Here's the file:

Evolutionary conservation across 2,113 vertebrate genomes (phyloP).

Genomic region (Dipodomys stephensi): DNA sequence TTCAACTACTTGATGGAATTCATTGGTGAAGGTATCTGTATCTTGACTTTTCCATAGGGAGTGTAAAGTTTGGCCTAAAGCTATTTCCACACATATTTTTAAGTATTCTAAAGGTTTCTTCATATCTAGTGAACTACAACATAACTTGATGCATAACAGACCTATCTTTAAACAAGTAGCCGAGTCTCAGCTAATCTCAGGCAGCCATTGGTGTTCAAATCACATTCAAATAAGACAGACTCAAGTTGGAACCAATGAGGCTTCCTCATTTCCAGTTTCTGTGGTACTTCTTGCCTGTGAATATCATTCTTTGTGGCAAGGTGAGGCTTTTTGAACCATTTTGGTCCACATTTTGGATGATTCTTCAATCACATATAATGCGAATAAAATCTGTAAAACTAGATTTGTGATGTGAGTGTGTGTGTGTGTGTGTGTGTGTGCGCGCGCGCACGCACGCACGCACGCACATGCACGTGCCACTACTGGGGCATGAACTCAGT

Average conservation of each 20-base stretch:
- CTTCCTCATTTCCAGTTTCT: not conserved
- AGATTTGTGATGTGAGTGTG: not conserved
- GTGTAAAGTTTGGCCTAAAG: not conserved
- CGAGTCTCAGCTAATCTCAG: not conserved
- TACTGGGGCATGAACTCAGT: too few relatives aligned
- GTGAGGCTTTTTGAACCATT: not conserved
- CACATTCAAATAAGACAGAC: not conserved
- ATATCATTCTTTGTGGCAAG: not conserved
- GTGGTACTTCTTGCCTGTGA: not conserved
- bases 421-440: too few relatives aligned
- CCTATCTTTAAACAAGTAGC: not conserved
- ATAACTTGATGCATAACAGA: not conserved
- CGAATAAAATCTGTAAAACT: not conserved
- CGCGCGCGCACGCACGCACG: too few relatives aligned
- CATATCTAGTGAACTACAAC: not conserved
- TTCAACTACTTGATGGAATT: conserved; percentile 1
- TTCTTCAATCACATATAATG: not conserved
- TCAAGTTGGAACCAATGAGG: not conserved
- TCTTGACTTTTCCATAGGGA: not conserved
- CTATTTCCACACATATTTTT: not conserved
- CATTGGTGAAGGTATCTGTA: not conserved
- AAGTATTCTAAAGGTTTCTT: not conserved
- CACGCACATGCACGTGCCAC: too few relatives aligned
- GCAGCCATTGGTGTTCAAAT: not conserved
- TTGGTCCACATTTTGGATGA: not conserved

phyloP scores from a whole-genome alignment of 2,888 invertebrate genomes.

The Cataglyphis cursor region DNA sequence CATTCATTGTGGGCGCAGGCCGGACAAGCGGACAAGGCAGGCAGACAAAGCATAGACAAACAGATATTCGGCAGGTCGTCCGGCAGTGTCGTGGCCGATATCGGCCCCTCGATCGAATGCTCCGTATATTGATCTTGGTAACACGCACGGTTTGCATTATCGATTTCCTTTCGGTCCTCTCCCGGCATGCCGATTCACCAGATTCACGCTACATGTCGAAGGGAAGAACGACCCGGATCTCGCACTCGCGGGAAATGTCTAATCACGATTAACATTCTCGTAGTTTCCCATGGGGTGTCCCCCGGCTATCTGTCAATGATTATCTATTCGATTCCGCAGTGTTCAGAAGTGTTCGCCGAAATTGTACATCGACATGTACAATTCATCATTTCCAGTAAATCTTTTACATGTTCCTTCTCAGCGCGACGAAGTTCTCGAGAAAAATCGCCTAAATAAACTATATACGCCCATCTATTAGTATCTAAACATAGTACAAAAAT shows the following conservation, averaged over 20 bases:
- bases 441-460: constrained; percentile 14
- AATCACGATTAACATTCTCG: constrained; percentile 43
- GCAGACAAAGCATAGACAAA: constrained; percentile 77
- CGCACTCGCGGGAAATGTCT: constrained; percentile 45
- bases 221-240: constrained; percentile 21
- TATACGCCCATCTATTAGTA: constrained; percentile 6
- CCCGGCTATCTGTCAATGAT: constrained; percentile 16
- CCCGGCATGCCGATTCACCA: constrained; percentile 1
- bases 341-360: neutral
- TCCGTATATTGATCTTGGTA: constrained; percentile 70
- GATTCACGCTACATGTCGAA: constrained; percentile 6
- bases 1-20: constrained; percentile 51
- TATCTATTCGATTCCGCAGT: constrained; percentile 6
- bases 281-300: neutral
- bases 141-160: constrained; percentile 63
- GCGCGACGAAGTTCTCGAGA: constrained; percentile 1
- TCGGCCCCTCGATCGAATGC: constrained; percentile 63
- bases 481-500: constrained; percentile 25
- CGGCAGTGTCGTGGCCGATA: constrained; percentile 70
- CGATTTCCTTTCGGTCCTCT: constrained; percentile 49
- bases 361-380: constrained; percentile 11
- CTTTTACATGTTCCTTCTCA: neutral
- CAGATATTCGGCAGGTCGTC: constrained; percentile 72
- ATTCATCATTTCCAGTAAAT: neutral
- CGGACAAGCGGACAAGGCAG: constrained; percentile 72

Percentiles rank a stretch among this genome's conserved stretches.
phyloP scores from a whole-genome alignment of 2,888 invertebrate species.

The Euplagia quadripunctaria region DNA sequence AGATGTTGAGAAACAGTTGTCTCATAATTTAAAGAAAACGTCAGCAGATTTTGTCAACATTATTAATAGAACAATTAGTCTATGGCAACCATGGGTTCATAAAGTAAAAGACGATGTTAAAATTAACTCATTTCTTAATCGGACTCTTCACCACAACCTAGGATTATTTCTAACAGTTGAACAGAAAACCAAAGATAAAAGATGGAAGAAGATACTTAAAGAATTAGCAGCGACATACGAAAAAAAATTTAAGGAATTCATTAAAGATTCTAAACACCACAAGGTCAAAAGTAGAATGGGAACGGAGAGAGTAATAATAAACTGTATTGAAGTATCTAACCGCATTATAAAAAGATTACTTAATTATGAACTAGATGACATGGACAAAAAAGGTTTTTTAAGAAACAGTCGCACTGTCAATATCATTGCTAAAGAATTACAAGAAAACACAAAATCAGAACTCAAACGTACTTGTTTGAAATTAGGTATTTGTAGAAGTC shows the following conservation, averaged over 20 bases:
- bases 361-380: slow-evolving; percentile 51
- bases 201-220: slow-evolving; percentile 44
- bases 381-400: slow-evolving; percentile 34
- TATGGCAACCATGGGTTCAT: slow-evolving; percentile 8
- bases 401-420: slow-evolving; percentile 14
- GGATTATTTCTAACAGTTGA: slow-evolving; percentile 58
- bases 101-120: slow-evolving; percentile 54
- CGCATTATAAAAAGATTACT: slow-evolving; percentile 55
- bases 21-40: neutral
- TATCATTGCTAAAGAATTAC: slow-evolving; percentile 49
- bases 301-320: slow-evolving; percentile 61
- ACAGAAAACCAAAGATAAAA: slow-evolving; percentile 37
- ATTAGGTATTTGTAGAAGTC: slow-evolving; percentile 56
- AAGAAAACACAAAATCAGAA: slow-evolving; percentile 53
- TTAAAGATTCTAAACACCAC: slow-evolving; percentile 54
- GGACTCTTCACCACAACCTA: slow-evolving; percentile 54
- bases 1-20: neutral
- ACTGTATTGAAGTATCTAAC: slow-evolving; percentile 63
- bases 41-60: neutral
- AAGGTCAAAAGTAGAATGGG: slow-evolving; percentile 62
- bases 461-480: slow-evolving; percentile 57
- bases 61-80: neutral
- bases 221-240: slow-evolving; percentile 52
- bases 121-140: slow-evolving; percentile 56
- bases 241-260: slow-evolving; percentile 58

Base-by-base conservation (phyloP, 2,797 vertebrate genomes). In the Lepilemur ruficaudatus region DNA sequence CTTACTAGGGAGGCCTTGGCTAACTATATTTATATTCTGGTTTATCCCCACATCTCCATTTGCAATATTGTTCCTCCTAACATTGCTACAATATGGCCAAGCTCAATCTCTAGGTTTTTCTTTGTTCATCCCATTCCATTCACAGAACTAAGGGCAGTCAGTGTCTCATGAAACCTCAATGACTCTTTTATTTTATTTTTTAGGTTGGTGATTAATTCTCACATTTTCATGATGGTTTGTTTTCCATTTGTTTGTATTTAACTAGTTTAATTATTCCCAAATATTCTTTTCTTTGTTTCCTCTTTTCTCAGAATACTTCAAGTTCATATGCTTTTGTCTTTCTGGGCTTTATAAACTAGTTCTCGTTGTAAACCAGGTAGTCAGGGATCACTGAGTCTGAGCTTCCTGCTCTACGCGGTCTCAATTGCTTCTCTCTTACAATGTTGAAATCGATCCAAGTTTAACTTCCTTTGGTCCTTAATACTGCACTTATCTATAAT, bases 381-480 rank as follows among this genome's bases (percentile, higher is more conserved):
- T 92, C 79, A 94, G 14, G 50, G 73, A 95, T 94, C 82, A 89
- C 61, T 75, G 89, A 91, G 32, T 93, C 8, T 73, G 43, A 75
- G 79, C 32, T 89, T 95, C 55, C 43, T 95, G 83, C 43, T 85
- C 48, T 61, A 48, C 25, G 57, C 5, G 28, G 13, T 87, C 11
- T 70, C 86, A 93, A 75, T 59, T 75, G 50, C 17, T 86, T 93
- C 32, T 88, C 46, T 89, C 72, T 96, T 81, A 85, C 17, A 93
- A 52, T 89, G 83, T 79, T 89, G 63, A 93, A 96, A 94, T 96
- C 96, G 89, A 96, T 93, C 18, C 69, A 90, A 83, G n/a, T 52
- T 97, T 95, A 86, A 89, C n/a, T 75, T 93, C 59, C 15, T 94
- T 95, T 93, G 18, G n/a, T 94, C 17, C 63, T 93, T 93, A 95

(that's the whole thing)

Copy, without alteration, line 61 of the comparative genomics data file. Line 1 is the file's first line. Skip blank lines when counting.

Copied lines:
- bases 381-400: slow-evolving; percentile 34